These were stories for children but she did not stop telling them. Even after Clark grew up and realized that his mother had invented everything, that little of what she said was true, even after they told him she was unwell, even after she ended her own life to drive the point home, Clark still thought of the weather in exactly the same way. When it snowed, he thought of the black bear of winter standing on a cliff, tossing the snow out of his satchel. At least once, at the start of every spring, he pictured the little lamb of spring gamboling down from the mountains to deliver the rosebuds.
It was not that Clark still believed these stories were true, he merely appreciated their familiarity. He knew he was the son of a madwoman. The years before her death were the worst. Like his father and sister, he did not cry at her funeral. And now all of them were behaving as if her death were far more than three months distant. But in secret, in some sort of inviolable compact, Clark held onto her crazy and wonderful stories, much in the same way that aging ladies held onto their handsome dead fiancés of distant wars. Even now, as the morning was breaking pinkly over his first March in his first house, paying out the light, there was this sense of magic, of tremendous unpredictability, at which his mother's stories had once hinted. He missed her. Of course he did. Also, he was relieved.
The wind fell still over the house, and the winter-naked trees rattled outside the bedroom window. I'll have to take a look at that window, Clark thought to himself. The thought made him proud: He would have to take a look at the window. Who else but him, the man of the house? Clark inhaled and smiled. He raised himself on the pillow, and looked down into his wife's face.
"Have you ever been in love?" he asked her.
Charlotte grinned sleepily. She drew her forearm across her brow. Her long hair, which was the color of sugar corn and without the slightest curl, crisscrossed the pillow. She had a small mouth and a sudden, snaggle-toothed smile. He could see the tiny ridges at the bottoms of her teeth.
"I mean," said Clark, "besides with me."
"Who says I'm in love with you?" said Charlotte.
"I don't know. Are you?"
"I'm not that kind of girl."
Clark tickled her just under the arm, and she squirmed. "Really?"
"I'm asleep," she said. "I'm asleep. Shall I hang a sign from my nose?"
"What about that guy who went into the military? The one who proposed to you at a Drive-Thru. Private Downyourpants."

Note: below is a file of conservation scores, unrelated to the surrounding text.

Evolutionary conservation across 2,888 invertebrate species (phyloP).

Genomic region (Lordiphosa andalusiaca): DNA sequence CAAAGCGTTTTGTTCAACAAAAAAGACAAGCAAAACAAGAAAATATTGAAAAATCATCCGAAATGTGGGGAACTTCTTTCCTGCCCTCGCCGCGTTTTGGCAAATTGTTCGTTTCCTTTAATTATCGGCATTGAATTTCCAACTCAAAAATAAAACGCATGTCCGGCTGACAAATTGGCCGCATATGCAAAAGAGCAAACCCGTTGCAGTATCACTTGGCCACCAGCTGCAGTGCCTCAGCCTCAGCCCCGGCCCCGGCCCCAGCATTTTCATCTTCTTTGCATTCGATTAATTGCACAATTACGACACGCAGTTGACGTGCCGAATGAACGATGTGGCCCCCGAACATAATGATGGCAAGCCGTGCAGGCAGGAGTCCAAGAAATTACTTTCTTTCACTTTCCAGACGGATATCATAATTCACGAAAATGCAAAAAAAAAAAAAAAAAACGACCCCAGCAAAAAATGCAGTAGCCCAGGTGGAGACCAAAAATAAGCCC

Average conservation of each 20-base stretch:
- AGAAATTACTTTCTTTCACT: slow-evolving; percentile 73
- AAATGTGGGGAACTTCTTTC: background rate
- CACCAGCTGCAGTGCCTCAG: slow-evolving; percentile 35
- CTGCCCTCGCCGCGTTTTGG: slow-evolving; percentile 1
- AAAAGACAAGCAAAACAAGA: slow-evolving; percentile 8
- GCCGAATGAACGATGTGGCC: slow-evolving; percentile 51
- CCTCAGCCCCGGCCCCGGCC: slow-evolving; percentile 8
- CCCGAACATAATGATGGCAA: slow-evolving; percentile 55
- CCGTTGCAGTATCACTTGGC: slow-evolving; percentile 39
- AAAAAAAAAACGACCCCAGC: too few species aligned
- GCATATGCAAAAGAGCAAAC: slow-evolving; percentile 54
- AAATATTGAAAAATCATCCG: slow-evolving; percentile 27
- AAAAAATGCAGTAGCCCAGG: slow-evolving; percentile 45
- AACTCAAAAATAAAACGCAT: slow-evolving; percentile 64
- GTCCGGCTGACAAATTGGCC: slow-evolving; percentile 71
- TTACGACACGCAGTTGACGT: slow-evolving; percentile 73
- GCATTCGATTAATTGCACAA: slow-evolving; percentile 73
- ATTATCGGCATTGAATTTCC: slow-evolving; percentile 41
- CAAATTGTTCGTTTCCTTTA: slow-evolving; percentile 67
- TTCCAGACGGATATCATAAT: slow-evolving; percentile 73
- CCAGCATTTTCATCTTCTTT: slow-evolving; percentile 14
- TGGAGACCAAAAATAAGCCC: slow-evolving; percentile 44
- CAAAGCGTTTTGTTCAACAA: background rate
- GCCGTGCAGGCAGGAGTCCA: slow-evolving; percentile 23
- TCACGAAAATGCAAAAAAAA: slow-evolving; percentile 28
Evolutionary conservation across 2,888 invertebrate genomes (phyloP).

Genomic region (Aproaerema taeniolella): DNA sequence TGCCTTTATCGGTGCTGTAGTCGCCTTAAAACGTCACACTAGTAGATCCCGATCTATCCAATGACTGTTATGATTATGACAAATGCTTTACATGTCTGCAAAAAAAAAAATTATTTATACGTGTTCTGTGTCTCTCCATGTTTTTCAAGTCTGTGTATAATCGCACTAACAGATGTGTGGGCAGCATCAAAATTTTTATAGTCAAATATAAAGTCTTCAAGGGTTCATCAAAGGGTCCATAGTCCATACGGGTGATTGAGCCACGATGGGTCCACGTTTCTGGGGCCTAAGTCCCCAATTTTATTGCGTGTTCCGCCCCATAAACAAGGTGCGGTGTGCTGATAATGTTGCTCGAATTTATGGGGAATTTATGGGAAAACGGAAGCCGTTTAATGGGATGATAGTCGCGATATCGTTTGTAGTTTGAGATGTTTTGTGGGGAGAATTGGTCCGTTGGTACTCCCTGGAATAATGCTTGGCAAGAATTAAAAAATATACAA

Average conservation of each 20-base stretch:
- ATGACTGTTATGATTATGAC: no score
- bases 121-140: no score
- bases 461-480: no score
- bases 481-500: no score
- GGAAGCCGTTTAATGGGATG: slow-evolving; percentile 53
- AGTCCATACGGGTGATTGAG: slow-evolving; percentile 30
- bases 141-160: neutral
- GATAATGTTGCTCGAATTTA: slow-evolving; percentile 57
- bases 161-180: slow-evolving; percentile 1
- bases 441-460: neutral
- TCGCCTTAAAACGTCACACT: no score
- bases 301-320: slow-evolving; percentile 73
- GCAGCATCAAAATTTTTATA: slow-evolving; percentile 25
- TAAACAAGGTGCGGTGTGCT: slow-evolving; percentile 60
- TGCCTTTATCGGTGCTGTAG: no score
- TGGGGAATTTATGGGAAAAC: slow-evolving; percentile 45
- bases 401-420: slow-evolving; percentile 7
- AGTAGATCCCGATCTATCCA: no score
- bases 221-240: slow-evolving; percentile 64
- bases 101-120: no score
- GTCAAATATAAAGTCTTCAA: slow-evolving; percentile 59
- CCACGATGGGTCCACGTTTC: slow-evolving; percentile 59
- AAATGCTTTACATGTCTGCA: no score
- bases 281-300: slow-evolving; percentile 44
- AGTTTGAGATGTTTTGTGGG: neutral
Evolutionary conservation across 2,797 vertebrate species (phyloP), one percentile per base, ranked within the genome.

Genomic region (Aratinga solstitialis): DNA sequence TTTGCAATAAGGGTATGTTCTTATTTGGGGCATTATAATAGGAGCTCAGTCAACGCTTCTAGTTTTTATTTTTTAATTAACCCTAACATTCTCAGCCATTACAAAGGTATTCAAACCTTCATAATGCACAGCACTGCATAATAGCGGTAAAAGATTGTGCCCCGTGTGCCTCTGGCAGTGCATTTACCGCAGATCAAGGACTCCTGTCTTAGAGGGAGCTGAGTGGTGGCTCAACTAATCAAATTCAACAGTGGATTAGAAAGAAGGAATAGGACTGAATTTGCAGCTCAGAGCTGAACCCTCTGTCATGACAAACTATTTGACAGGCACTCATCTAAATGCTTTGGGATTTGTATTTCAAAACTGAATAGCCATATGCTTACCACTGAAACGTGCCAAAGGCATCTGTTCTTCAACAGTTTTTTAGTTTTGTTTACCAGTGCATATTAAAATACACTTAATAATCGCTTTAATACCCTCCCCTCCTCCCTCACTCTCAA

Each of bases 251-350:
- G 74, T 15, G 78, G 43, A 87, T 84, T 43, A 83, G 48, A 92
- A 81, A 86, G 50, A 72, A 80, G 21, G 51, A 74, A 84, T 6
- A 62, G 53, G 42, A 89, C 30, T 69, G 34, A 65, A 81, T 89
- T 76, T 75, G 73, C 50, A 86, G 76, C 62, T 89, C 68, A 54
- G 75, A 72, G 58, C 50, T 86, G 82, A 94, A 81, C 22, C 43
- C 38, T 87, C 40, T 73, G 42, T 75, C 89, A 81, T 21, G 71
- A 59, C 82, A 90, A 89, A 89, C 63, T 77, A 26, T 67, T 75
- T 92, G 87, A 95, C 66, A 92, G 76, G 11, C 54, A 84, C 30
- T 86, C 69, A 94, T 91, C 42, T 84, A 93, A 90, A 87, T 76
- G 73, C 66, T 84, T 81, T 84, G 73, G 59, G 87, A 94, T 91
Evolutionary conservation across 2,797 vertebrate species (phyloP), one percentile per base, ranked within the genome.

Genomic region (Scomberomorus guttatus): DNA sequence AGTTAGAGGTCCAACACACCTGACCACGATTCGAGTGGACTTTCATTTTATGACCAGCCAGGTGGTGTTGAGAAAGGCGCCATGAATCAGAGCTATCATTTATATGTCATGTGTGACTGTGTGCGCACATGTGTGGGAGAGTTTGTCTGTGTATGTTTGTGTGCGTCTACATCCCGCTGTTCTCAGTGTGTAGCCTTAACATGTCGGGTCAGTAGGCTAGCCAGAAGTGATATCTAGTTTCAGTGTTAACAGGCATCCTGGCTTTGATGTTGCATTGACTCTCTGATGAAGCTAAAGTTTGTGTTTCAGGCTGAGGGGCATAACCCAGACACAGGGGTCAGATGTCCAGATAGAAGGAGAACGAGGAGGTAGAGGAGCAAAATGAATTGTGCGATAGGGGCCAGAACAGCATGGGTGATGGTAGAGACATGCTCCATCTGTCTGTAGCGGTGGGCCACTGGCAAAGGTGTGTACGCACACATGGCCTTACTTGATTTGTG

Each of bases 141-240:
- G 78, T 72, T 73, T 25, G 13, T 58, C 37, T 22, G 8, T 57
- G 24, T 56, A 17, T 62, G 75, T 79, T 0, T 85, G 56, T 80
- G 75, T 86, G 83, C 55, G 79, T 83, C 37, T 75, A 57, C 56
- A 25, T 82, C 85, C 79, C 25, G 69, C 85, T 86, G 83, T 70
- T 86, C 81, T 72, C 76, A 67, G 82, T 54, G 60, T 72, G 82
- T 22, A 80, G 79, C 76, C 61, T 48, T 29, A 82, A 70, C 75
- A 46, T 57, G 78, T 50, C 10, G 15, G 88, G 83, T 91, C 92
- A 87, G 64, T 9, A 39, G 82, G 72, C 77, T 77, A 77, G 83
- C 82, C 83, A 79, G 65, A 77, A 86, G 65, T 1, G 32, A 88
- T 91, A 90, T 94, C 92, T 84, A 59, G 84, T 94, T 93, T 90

"Who, him?" said Charlotte, rolling her eyes. "No, we weren't in love. We just happened to be running from love in the same direction."
Clark smiled. Because it was his first spring-like morning in their new house, and because his pretty young wife had teased him and was warm beside him on the bed, and because he was surviving all that had happened, it felt like the first smile of his life. Everything was wide open. Everything was first. Spring was the most hopeful season, and soon the grounds around the new house would bloom, who knew what buried flowers there were, and maybe Charlotte could finally have a garden. He was proud to own this house. He felt sure that a garden would arise immaculately out of the ground around it. He felt hopeful and young like that.
Marriage, he thought, touching his wife's hair. Marriage, what is it? Why does a person do it? Why does a person grab a girl by the shoulder as she is walking, one summer evening, turn her around and ask her to marry him? Maybe it's simply the most outrageous thing a man can do. A man can jump from buildings, a man can wrestle bulls, but inwardly he will know none of it can compare to swinging a girl round and asking her to marry him. It was irrepressible. It was outrageous. Marriage is the only punishment great enough to fit the crime of love. Clark laughed to himself, fingering Charlotte's hair. Marriage is the only punishment great enough to fit the crime of love, he thought. But of course, marriage didn't even feel like a punishment. Three years into it, it no longer even felt outrageous. Only on certain mornings, waking up next to her, did he realize what an adventure it was. A billion times it had happened before them, and yet here they were, the first.
Excerpted from O My Darling by Amity Gaige. Copyright © 2013 Amity Gaige. Excerpted by permission of Grand Central Publishing.